IReNA Online Seminar featuring Daid Kahl, Horia Hulubei National Institute for R&D in Physics and Nuclear Engineering (IFIN-HH)
Title: Radioactive Nuclides in Outer Space
Abstract: Nuclear astrophysics is generally the study of the energy generation in stars and the origins of the chemical elements. In this highly multidisciplinary field, the job of experimental nuclear physicists is to constrain the nuclear reaction rates which are linked with astronomical observables. Observation of the lightest chemical element with no stable isotopes, technetium, in stellar spectra, was the first evidence that nucleosynthesis is an on-going process in our Galaxy.
While the Big Bang is the generally accepted origin of the Universe, the observed results of cosmological lithium from these thirty minutes of nucleosynthesis in the early, hot, dense Universe, remain discrepant with nuclear physics data by a factor of three. Observation of solar neutrinos and those from supernova 1987A gave further evidence for on-going nucleosynthesis, although understanding the precise quantity of solar neutrinos required several decades of research to resolve another mysterious factor of three. Meanwhile, a radioisotope of aluminium, with a half-life of under one million years, was observed to be co-rotating with the Galaxy by its Doppler shift. Most recently, the observation of a binary neutron star merger in both gravitational and electromagnetic waves provided the first direct observational evidence for a site of the rapid neutron capture process. These and other simple examples which both give strong evidence to the theory of nucleosynthesis as well as future challenges will be discussed, in particular from an experimental point of view.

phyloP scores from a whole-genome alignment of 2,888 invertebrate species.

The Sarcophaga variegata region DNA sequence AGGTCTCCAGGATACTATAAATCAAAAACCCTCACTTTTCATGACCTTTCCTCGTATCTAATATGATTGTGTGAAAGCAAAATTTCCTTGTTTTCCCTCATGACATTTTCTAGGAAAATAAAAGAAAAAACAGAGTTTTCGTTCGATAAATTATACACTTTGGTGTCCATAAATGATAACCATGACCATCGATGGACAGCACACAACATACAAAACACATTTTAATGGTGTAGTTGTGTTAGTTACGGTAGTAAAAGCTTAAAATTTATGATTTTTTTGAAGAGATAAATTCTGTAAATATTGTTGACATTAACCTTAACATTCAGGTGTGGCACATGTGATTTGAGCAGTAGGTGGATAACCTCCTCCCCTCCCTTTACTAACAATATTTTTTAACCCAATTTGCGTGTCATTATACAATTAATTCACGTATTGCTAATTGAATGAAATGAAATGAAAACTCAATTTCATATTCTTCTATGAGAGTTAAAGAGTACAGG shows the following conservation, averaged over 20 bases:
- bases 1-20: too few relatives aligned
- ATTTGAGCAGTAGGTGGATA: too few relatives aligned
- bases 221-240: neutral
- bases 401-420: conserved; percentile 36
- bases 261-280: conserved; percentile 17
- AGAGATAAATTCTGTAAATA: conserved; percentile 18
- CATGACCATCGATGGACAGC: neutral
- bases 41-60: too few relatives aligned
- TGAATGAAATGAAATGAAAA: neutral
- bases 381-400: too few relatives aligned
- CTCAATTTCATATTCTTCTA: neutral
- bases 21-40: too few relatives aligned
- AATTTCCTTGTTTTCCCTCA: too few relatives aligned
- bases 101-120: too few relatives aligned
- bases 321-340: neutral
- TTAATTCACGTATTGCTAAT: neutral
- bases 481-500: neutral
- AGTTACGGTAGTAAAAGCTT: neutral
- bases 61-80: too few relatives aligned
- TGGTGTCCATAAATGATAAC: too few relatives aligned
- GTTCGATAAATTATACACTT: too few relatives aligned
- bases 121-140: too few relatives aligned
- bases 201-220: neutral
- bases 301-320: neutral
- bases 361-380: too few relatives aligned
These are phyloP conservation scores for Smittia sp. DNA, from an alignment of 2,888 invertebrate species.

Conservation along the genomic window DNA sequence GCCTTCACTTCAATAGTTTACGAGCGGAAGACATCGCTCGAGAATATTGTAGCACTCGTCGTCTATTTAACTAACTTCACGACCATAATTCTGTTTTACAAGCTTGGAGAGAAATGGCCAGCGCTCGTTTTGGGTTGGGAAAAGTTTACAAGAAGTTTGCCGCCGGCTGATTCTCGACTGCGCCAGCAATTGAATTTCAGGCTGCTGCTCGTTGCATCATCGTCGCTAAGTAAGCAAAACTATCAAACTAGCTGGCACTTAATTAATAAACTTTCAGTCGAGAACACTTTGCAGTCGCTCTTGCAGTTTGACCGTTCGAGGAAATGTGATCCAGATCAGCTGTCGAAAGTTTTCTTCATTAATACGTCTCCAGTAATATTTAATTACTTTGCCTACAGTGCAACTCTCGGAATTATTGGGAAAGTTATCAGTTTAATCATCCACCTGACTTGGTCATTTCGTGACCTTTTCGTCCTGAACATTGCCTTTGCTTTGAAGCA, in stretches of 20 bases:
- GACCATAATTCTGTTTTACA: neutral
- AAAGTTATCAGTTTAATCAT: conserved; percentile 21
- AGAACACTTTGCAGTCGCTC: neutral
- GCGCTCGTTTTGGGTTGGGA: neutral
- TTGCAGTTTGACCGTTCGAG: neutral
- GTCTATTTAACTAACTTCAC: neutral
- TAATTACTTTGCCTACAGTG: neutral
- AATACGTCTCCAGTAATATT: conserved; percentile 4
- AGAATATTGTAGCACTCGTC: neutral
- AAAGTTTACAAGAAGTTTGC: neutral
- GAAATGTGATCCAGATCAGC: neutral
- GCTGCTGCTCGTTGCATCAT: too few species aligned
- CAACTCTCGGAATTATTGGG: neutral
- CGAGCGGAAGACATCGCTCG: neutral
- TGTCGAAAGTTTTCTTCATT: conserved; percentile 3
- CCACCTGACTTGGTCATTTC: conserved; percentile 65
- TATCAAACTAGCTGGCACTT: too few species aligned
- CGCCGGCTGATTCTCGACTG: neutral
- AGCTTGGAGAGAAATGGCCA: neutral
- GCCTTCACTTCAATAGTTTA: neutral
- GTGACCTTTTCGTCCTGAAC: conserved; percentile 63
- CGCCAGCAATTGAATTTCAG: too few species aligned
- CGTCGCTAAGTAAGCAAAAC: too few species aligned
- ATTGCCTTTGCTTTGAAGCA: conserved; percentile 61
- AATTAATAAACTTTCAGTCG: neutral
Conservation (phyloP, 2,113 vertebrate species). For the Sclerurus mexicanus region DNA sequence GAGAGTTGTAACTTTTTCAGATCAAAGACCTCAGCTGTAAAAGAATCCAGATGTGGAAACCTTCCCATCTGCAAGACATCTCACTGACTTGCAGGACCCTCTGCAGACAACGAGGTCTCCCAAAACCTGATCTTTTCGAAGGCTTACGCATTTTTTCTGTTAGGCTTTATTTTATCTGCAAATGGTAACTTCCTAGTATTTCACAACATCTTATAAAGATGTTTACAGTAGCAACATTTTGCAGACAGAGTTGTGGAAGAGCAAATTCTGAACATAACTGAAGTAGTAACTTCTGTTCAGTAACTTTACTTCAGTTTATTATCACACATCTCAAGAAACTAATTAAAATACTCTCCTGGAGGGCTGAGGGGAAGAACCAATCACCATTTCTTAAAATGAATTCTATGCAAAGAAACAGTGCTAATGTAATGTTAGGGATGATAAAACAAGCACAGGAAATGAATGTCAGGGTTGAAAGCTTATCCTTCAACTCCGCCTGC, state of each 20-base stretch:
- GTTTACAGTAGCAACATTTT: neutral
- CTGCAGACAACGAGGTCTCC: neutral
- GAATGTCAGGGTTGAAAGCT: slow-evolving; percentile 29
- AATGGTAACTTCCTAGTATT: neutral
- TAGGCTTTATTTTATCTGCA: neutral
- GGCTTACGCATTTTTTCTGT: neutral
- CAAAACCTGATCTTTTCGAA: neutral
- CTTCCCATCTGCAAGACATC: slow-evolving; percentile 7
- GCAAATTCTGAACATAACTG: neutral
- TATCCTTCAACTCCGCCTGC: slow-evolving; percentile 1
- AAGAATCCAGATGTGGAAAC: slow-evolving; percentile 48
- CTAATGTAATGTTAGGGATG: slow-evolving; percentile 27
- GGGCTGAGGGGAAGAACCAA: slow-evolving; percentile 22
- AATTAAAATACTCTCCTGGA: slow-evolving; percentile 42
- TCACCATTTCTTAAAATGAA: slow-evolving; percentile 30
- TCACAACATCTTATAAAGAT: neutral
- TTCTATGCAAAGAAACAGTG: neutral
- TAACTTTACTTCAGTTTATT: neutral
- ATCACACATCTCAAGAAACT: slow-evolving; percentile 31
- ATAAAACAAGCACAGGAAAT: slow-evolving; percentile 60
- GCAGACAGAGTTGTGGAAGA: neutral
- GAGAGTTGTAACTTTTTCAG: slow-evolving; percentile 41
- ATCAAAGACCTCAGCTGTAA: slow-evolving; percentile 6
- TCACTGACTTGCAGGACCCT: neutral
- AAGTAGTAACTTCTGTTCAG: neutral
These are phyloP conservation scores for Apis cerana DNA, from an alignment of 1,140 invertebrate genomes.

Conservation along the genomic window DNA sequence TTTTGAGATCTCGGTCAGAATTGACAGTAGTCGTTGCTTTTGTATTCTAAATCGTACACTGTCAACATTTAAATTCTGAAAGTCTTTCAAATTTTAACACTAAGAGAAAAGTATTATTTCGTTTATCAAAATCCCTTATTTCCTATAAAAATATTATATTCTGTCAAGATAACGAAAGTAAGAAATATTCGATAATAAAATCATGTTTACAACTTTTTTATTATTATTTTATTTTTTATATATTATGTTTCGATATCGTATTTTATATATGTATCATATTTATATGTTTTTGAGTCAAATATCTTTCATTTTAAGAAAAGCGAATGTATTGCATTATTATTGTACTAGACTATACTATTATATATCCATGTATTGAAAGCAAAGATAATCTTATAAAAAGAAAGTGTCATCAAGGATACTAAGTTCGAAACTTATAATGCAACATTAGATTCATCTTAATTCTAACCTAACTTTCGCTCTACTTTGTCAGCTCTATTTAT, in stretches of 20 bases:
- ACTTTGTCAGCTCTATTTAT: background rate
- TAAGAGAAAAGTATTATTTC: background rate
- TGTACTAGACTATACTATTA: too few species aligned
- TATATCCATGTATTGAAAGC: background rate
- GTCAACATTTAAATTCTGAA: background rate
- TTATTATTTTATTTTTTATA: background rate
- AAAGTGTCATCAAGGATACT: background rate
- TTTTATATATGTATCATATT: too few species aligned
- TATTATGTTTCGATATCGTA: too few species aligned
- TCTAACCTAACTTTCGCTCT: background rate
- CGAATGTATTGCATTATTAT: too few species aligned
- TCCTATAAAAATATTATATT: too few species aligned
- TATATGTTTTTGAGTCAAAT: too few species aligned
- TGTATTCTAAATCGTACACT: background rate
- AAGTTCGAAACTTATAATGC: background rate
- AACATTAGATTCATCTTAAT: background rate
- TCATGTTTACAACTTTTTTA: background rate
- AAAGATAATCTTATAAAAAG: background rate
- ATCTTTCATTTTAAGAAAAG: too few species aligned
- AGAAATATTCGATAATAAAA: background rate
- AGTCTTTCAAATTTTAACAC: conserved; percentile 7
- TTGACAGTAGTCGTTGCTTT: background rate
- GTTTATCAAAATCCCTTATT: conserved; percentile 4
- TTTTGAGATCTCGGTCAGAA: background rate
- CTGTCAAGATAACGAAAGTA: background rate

Grad students and postdocs: There will be a Gather Town seminar prep discussion at 1pm (ET). It will specifically be geared toward young researchers to provide background on the topic of seminar.
The discussion leader is Johnson Liang from TRIUMF.